"Capitalized or not" is the crucial point here. Most sources do not capitalize it, and in fact many sources don't even use exactly this term at all, as already noted, they use variants like "Syria's civil war" or "the civil war in Syria". That means it is not a proper name, but a descriptive name. WP:NCCAPS is crystal clear on this point. Do not capitalize the second or subsequent words in an article title, unless the title is a proper name, it says in bold text at the beginning of the guideline. This is not a proper name so we should not be capitalizing, as was correctly noted by consensus in the June move.  — Amakuru (talk) 09:24, 5 September 2016 (UTC)
  • Plenty of sources do capitalize it though (see above). Can you prove that the majority of sources don't capitalize? Charles Essie (talk) 00:07, 6 September 2016 (UTC)
    The way MOS:CAPS is currently phrased, I don't have to prove that the majority of sources don't capitalize. The wording is words and phrases that are consistently capitalized in sources are treated as proper names and capitalized in Wikipedia. "Consistently" means that something close to 100% of sources should capitalize it for it to be a proper name, with only a few outliers, not just a simple majority of sources. That's what we see with American Civil War, but we don't see it with Syrian Civil War.  — Amakuru (talk) 09:42, 8 September 2016 (UTC)
  • It's an increasingly sizable majority though judging by a Google search. Does it really need to be almost 100%? Charles Essie (talk) 19:59, 11 September 2016 (UTC)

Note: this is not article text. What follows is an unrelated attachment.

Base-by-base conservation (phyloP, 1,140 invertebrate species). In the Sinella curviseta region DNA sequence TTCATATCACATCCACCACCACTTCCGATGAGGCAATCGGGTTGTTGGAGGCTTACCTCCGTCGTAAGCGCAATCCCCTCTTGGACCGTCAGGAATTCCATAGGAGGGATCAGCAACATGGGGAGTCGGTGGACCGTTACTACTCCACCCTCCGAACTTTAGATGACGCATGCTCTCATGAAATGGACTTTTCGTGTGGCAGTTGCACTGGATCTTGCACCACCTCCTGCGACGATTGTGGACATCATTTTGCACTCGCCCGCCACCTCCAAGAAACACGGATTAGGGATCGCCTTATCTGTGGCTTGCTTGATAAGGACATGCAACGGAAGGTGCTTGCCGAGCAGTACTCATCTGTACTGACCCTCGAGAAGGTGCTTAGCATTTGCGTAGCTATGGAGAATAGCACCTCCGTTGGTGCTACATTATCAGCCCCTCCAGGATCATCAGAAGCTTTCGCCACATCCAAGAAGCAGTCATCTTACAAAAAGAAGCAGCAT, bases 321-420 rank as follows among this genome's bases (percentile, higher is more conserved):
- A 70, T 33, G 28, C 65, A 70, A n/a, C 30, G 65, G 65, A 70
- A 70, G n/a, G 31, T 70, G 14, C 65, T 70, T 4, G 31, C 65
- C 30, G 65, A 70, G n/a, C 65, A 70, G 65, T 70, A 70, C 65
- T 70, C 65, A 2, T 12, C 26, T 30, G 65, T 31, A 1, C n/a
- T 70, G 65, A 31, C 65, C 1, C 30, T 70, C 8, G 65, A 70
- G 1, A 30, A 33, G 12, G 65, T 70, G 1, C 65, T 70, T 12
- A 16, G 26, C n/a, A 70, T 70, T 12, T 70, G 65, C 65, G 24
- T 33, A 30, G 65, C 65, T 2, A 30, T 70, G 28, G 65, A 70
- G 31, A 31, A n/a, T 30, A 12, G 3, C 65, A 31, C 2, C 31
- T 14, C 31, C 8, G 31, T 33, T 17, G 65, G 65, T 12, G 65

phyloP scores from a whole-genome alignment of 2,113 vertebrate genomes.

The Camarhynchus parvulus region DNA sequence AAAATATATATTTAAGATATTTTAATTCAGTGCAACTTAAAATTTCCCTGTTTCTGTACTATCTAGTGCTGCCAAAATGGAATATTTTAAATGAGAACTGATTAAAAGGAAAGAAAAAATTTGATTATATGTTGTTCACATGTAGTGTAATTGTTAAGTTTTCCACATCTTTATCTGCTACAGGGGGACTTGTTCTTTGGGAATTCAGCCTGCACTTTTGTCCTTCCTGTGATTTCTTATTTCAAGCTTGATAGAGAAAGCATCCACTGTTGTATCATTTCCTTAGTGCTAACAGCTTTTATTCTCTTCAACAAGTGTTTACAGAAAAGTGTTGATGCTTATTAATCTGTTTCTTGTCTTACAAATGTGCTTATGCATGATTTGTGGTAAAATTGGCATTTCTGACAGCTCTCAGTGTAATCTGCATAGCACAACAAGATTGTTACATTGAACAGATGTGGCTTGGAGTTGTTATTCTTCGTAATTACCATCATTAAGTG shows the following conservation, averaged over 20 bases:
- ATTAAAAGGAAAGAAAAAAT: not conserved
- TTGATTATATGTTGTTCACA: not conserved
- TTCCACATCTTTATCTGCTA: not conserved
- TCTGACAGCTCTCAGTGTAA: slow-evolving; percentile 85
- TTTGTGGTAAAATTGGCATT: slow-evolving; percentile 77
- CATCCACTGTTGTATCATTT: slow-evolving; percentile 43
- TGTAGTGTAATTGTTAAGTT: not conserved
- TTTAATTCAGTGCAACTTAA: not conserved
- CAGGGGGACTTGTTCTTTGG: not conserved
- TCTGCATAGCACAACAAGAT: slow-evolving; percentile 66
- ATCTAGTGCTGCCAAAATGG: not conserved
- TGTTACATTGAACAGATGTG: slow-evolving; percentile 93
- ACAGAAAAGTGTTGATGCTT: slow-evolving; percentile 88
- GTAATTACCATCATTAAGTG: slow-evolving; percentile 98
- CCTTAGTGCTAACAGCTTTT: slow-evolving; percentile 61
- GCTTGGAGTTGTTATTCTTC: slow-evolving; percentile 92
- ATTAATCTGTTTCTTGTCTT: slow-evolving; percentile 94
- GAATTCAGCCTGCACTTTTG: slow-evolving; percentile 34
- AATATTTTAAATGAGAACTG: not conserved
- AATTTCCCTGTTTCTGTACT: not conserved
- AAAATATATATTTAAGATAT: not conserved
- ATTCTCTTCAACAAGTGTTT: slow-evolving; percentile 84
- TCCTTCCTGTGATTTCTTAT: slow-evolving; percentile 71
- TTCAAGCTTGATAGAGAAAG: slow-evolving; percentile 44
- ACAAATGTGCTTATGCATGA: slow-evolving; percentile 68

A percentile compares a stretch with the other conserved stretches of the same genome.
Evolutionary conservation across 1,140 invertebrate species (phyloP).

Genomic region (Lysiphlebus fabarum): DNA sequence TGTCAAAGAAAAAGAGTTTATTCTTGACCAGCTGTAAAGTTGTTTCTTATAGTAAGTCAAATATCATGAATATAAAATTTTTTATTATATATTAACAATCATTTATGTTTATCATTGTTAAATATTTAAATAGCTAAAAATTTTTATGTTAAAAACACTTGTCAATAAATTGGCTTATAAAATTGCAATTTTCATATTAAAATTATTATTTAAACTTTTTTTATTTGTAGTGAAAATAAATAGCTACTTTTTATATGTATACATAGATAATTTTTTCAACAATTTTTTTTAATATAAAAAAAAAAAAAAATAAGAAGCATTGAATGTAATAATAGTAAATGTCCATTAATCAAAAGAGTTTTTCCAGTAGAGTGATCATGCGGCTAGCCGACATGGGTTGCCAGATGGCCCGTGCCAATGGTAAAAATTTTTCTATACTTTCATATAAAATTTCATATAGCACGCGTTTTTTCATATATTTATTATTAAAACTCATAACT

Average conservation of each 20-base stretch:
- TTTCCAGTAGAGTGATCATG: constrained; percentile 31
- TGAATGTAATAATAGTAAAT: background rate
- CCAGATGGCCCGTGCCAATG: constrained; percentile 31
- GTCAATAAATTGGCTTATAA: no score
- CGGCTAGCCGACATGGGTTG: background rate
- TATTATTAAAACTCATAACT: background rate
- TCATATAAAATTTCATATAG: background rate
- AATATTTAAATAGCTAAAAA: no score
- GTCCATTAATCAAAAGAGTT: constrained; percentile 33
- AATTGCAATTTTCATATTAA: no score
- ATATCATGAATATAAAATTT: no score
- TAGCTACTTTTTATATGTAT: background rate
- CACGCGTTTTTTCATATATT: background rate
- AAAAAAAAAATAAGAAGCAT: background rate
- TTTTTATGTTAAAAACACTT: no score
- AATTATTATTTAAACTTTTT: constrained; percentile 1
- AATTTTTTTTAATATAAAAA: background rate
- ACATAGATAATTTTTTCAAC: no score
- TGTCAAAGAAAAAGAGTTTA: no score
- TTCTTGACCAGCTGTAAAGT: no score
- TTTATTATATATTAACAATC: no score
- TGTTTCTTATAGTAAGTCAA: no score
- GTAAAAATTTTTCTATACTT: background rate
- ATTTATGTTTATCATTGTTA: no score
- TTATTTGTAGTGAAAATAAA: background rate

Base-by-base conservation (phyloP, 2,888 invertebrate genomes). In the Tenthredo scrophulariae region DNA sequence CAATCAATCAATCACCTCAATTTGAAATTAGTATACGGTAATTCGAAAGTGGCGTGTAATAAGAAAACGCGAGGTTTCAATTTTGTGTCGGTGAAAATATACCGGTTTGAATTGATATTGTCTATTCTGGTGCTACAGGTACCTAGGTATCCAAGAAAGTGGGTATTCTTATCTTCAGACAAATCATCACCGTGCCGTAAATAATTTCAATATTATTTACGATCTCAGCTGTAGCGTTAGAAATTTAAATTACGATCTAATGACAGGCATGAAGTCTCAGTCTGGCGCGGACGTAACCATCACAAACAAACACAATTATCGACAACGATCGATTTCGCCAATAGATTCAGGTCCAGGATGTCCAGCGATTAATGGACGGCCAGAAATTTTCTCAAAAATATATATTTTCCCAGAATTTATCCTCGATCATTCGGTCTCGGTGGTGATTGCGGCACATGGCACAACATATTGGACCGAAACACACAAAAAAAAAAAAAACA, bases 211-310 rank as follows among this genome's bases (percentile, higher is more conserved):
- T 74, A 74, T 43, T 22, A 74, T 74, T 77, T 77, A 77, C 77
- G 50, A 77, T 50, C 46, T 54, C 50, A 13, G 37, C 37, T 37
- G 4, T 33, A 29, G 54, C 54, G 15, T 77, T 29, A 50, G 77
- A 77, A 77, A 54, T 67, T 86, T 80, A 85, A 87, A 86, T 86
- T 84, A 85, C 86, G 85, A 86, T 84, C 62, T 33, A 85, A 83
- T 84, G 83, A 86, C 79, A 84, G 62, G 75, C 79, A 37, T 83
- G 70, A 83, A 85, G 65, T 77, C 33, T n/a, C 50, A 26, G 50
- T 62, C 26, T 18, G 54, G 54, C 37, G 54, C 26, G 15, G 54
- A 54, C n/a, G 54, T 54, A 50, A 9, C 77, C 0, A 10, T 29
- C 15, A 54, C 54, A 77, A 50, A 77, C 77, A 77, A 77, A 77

• Syrian Civil War (as in the three words strung together) actually is the agreed upon name. Why? Because every time someone has tried to change the name, it has been shut down in favor of this one, and rightfully so. Academic sources have given this war an official name. It should be noted, when most people talk about the Second World War, they say "the war" and expect context to say the rest. Same with the Syrian Civil War. That's the name people use when you ask the title (the exceptions being those who are fighting a seperate war in the same general area or the regime, who don't acknowledge what is happening is civil war). That doesn't mean most of the internet is going to use said name, for the same reasons most people use the term "the war" and you have to know context to understand WHICH war. The internet therefore, as a whole, doesn't make for a good general source since the internet is mostly casual conversation. If a different official name comes up (which I doubt, but let us say it happens for the sake of argument), we can change the name then. — Preceding unsigned comment added by 2601:CB:8000:DCEB:C12B:C18F:2773:948A (talkcontribs) 19:06, 6 September 2016 (UTC)
    Saying it's the correct name because it's the "agreed upon name" is a circular argument. It clearly isn't agreed upon, that's why we're having this discussion. — Preceding unsigned comment added by Amakuru (talkcontribs) 18:30, 8 September 2016 (UTC)
  • If its not agreed upon (even though it in sense that the debate has long been between to different versions of the same title) than doesn't that mean the discussion should be reopened on the talk page? Charles Essie (talk) 18:52, 8 September 2016 (UTC)
  • Do note that I said "as in the three words strung together" is the agreed upon name. I don't see any serious argument for any other combination of words like "War in Syria" or "The conflict in Syria" or "The Syria War" or some such (and for the record, I do not support any of those examples). As the the current combination of words is agreed upon on the site, and as every time it has been listed, it has won a majority of votes, I really do think the capitalized name should become the accepted one. However, Charles Essie, I don't necessarily think it should be relisted yet again. Otherwise this is likely to just start another round of the same thing where it gets support, someone disagrees and closes it without capitalizing it, and we end up back where we were. And it seems clear from sentiments of others in this review that its getting a bit tiresome. — Preceding unsigned comment added by (talkcontribs) 21:20, 8 September 2016 (UTC)